The first meeting of the League of Nations, 15 Nov 1920, in Geneva

The first meeting of the League of Nations, 15 Nov 1920, in Geneva
Photo Credit: National Library Norway- wikimedia

Canada history: Jan 10 1920- Founding of the League of Nations


The world had finally worn itself out. The First World War with its horrific loss of life, destruction of Europe and near bankrupting of dozens of nations, had come to an end.

Out of the destruction  of the war, and in fact even before the war had started, came a noble idea of creating an international forum where differences could be talked out, negotiated, reasoned, and thus avoid the tragedy of war.

Canadian delegation to the League of Nations, Geneva 3 Sept, 1928. Prime Minister W L Mackenzie-King third from right
Canadian delegation to the League of Nations, Geneva 3 Sept, 1928. Prime Minister W L Mackenzie-King third from right © Library archives Canada MIKAN 31931

Canada, which had proven itself to be one of the major players in the war and a critical factor in the victory, was thus now considered an independent voice, separate from that of Great Britain.  As such it became one of the founding members of a new organization called the League of Nations,  created in 1919,  and which along with the Treaty of Versailles, came into force on this date, January 10, 1920.

The founding nations were: Argentina, Australia,Belgium, Bolivia, Brazil, Canada, Chile, China, Colombia, Cuba, Czechoslovakia, Denmark, El Salvador, France, Greece, Guatemala, Haiti, Honduras, India, Italy, Japan, Liberia, Netherlands, New Zealand, Nicaragua, Norway, Panama, Paraguay, Persia, Peru, Poland, Portugal, Romania, Siam, Spain, Sweden. Switzerland, South Africa, United Kingdom, Uruguay, Venezuela, Yugoslavia

League of Nations Conference, 1928 © Library Archives Canada

Article 10 of the Covenant called on members to respect each other’s territory and independence, but that should an attack occur against one member, it would be considered as an attack against all.

Interestingly Canada was not in favour of this aspect of the Covenant fearing it could be drawn into a future European war.

In the event of a dispute, the League would invite members to discuss the situation, and if need be issue a verbal warning to the aggressor if one nation was seen to be the offender.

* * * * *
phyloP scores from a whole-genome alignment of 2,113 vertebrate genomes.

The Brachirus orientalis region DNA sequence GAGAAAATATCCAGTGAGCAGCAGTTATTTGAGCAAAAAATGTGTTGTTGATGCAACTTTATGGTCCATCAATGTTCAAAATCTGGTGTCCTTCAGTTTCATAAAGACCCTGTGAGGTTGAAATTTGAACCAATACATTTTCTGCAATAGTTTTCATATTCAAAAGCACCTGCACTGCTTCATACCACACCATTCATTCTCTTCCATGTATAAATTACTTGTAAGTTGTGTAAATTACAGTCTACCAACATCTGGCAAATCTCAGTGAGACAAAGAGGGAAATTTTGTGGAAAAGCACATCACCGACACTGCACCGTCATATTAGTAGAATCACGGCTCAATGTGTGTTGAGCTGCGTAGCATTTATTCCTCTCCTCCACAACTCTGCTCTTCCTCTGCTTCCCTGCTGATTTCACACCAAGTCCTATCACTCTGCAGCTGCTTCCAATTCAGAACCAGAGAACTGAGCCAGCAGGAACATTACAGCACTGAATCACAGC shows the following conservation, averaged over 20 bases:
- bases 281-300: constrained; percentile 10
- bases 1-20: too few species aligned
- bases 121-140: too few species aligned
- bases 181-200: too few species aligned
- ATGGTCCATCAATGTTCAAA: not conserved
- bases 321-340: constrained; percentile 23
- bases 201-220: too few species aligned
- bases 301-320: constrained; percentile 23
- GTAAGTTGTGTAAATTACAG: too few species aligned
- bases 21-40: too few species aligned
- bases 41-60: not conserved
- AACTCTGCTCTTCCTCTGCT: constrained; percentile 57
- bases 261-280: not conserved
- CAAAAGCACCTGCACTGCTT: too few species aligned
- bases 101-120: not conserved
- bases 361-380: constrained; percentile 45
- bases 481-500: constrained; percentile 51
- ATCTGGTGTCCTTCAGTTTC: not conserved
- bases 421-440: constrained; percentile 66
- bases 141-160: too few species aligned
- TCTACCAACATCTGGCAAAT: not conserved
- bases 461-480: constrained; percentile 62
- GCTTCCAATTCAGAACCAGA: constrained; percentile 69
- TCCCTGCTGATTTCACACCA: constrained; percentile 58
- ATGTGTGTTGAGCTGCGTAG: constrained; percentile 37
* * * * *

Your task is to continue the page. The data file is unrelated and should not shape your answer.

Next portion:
Economic sanctions by member states could also be imposed if the offender would not abide by the assembly’s decision, and there by bring the aggressor back into line without resorting to military action.

If that failed, the League could opt for military action.

Canada's Prime Minister, the Rt Hon W.L Mackenzie-King addressing the League conference in September 1936
Canada’s Prime Minister, the Rt Hon W.L Mackenzie-King addressing the League conference in September 1936 © Library Archives Canada MIKAN 3362856

But the League had major flaws in that it did not require members to provide any military force and had nothing to back up any threat.

In addition, US President Woodrow Wilson, a strong proponent, could not get America to join, thus removing one of the world’s strongest military and economic powers from having a role.

Under the League terms, Germany was not invited to join, having started the war, and Russia was not invited as it was a Communist country. Germany eventually was allowed to join in 1926

Meanwhile the two major powers, Britain and France were so depleted by the war, they had little economic or military power to back league decisions.

While the League had some minor successes in international conflicts, it also failed to get involved or resolve several others.

Place des Nations (shown in 2005), was the headquarters of the League from 1936 until dissolution in 1946
Place des Nations (shown in 2005), was the headquarters of the League from 1936 until dissolution in 1946 © Yann Foerget – Wikimedia Commons

As its weakness and failures grew such that in the 1930’s nations like Spain, Italy, Japan, Germany and others withdrew.

The international agressions which led to the Second World War were the ultimate failure of the League which essentially ended with the start of the war and was officially dissolved on April 18 1946.

However, the idea remained strong and a new organization which had learned from the League’s failures was created with the assets of the League transferred in 1946 to the new entity, the United Nations.

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